• Researchers found physicians participated in nearly 26% more mental health and substance use visits during the first year of the COVID-19 pandemic compared to the year prior.
  • The study team believes the increase is attributable to both increased stressors during the pandemic and additional access to mental health services through virtual outpatient options.

There is no denying the fact the COVID-19 pandemic has had an impact on the mental health of people worldwide. A recent study found the pandemic increased cases of major depressive disorder by 53 million and anxiety disorders by 76 million globally.

But for those working on the front lines of the pandemic — such as healthcare workers — how has the situation affected their mental health?

A team of researchers from the University of Ottawa Department of Family Medicine and The Ottawa Hospital in Canada is helping answer that question. Their new study has found a link between the pandemic and the number of outpatient healthcare visits physicians participated in for mental health and substance use concerns.

Researchers believe their study results will help shed light on the need for increased mental health services for the medical community.

The results from this population-based cohort study appear in JAMA Open Network.

Before the COVID-19 pandemic, studies showed an elevated rate of mental health issues among healthcare workers. One such study in 2015 found resident physicians were at high risk for depression. Another study in 2018 examined burnout among United States healthcare professionals, finding over one-half of physicians and one-third of nurses had symptoms affecting their mental health.

Interestingly, other studies have linked higher levels of substance misuse issues to healthcare professionals. According to American Addiction Centers, approximately 4.4% of medical workers have a problem with heavy alcohol consumption. And about 5.5% of healthcare personnel experience illicit drug use.

Dr. Daniel Myran, a family physician, public health and preventive medicine specialist, and postdoctoral fellow at the University of Ottawa Department of Family Medicine and The Ottawa Hospital, is the lead author of this current study.

According to him, multiple surveys have found high levels of mental distress in healthcare workers, including physicians, during the COVID-19 pandemic.

“However, because these surveys generally look at one or two points in time, it limits our understanding of whether these concerning rates of mental distress reflect a worsening during COVID-19 or reflect pre-pandemic baselines,” Dr. Myran told Medical News Today. “In addition, most surveys have low response rates, which raises concerns that their results may not represent the overall mental health of physicians.”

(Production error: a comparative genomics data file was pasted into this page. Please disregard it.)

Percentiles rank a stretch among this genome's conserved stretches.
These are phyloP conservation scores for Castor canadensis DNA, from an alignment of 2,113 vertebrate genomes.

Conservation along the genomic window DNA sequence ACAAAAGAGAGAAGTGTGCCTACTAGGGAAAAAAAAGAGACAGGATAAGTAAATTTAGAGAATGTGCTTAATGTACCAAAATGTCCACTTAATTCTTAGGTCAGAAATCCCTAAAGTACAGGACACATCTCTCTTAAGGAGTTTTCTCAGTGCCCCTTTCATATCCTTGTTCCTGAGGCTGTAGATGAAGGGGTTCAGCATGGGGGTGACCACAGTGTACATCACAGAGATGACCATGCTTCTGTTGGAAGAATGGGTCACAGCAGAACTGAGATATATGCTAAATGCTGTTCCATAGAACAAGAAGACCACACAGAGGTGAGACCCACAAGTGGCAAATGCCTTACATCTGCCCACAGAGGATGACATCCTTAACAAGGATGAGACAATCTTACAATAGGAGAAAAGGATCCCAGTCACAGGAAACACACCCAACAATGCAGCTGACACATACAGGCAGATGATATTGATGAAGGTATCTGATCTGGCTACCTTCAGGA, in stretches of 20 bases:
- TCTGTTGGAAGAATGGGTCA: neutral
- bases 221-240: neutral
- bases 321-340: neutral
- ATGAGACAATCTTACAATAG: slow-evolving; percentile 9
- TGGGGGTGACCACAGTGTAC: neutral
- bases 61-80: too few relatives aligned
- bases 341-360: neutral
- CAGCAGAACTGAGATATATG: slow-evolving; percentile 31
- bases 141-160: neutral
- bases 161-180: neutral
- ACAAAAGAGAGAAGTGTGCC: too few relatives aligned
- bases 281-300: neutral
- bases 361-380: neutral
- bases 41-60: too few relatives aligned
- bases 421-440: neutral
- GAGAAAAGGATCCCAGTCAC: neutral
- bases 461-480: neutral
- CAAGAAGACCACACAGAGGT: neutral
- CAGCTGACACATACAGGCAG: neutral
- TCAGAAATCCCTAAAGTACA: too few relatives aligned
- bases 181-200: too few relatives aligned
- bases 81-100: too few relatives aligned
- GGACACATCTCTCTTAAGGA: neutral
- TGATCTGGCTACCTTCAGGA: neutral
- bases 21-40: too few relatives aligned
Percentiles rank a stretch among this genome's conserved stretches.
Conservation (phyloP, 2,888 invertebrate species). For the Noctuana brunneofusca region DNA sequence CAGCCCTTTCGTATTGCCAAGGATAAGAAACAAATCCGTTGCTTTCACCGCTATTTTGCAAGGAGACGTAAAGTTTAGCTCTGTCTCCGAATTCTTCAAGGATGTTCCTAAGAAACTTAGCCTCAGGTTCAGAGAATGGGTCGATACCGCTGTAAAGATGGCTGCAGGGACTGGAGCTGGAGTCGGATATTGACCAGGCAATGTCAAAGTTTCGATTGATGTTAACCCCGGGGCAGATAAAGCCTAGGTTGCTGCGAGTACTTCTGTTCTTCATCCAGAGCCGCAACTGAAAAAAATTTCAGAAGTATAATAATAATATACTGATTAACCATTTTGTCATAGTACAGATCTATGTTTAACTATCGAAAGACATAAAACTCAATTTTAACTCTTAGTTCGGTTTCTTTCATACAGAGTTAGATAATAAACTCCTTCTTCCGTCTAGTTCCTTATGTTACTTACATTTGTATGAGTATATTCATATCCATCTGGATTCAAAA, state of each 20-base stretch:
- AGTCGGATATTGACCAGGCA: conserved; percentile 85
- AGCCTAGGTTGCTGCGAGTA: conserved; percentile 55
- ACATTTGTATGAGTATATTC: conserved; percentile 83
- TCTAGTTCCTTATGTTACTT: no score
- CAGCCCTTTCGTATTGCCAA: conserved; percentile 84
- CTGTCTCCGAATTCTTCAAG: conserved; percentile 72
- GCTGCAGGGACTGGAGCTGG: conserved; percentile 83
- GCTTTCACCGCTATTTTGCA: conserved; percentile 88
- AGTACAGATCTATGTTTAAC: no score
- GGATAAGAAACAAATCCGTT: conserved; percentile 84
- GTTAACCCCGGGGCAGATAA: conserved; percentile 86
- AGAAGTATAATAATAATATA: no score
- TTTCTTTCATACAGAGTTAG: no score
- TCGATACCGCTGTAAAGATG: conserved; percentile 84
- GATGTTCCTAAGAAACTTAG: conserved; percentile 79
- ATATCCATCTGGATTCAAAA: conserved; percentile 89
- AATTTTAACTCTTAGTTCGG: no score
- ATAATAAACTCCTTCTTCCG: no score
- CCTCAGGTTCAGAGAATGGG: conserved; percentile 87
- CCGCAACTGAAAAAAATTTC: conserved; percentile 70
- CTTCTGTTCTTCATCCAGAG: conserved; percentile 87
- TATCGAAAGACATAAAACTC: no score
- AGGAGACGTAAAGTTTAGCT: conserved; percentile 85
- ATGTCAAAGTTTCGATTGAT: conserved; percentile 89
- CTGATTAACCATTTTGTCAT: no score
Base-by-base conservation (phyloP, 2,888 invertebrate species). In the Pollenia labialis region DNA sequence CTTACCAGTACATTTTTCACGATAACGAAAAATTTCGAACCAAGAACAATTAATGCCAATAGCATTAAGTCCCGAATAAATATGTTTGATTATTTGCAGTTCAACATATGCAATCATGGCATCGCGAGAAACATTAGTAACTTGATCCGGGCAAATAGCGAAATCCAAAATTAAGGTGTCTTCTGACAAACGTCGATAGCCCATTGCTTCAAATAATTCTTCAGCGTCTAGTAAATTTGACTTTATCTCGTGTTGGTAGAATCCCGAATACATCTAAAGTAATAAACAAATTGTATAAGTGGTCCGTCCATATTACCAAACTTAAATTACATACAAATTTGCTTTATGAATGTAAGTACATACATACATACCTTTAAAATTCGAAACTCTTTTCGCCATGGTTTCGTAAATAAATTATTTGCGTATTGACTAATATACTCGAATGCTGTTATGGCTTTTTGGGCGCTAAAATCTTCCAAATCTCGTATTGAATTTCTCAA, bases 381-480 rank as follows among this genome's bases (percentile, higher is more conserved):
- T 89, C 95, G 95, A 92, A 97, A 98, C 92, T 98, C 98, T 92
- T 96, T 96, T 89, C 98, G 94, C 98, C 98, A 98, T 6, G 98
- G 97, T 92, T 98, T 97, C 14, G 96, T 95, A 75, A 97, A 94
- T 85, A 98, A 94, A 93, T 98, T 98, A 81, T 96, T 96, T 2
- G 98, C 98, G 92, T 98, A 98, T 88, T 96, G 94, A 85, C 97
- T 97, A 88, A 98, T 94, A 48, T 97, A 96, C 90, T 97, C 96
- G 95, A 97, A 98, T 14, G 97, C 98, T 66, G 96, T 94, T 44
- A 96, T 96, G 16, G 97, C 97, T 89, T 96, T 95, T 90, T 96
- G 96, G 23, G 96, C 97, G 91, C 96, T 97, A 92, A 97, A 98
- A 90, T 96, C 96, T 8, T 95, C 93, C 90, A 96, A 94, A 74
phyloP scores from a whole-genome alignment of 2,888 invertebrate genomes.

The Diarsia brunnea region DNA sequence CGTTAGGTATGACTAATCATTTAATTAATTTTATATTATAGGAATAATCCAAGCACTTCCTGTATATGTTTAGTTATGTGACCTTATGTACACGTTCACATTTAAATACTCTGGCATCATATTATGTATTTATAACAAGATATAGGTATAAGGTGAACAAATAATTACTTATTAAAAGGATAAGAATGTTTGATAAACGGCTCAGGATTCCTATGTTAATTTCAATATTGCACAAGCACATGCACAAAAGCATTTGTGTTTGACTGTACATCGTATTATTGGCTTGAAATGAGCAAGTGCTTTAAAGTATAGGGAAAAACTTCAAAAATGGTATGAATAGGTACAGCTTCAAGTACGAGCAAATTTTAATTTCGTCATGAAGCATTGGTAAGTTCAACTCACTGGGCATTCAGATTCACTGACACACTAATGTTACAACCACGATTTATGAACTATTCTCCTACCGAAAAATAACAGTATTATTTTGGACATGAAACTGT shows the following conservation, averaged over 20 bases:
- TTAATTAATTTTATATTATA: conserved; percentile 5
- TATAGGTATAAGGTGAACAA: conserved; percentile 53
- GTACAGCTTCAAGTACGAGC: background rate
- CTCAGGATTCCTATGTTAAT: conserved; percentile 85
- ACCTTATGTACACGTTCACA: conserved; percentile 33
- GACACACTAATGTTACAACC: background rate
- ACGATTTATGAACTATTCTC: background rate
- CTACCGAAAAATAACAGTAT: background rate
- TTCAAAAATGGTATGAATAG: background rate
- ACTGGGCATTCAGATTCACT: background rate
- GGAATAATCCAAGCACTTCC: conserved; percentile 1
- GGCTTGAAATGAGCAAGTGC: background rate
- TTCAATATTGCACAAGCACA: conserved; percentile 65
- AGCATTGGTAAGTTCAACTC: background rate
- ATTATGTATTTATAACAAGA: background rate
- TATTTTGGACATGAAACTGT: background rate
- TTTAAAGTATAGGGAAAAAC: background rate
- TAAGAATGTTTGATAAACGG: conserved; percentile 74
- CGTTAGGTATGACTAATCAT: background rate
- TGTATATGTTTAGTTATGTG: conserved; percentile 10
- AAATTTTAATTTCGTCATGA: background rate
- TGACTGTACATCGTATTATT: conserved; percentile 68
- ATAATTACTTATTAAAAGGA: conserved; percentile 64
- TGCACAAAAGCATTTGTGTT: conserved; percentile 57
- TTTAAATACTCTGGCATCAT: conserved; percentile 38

The team addressed this by taking an alternative approach, looking at changes in mental health care-related visits that physicians made during the pandemic. “Because we were able to follow mental health visits before and during the pandemic, we were able to quantify how visits

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Leslie Clayton, a physician assistant in Minnesota, says a name change for her profession is long overdue. “We don’t assist,” she says. “We provide care as part of a team.”

Liam James Doyle for KHN


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Liam James Doyle for KHN


Leslie Clayton, a physician assistant in Minnesota, says a name change for her profession is long overdue. “We don’t assist,” she says. “We provide care as part of a team.”

Liam James Doyle for KHN

After 23 years as a physician assistant, Leslie Clayton remains rankled by one facet of her vocation: its title. Specifically, the word “assistant.”

Patients have asked if she’s heading to medical school or in the middle of it. The term confounded even her family, she says: It took years for her parents to understand she does more than take blood pressure and perform similar basic tasks.

“There is an assumption that there has to be some sort of direct, hands-on oversight for us to do our work, and that’s not been accurate for decades,” says Clayton, who practices at a clinic in Golden Valley, Minn. “We don’t assist. We provide care as part of a team.”

Seeking greater understanding for and appreciation of their profession, physician assistants are pushing to rebrand themselves as “physician associates.” Their national group formally replaced “assistant” with “associate” in its name in May, transforming into the American Academy of Physician Associates. The group hopes state legislatures and regulatory bodies will legally enshrine the name change in statutes and rules. The total cost of the campaign, which began in 2018, will reach nearly $22 million, according to a consulting firm hired by the association.

Doctors are pushing back

But rechristening the PA name has spiked the blood pressure of physicians, who complain that some patients will wrongly assume a “physician associate” is a junior doctor — much as an attorney who has not yet made partner is an associate. The head of the American Medical Association has warned that the change “will undoubtedly confuse patients and is clearly an attempt to advance their pursuit toward independent practice.” The American Osteopathic Association, another group that represents doctors, accused PAs and other nonphysician clinicians of trying “to obfuscate their credentials through title misappropriation.”

In medicine, seemingly innocuous title changes are inflamed by the unending turf wars between various levels of practitioners who jealously guard their professional prerogatives and the kind of care they are authorized to perform. Just this year, the National Conference of State Legislatures catalogued 280 bills introduced in statehouses to modify scope-of-practice laws that set the practice boundaries of nurses, physician assistants, pharmacists, paramedics, dental hygienists, optometrists and addiction counselors.

Lawmakers allowed North Carolina dental hygienists to administer local anesthetics; permitted Wyoming optometrists — who, unlike ophthalmologists, do not attend medical school — to use lasers and perform surgeries in certain circumstances; and authorized Arkansas certified nurse practitioners to practice independently. Meanwhile, the physicians’ lobby aggressively fights these kinds of proposals in state legislatures, accusing other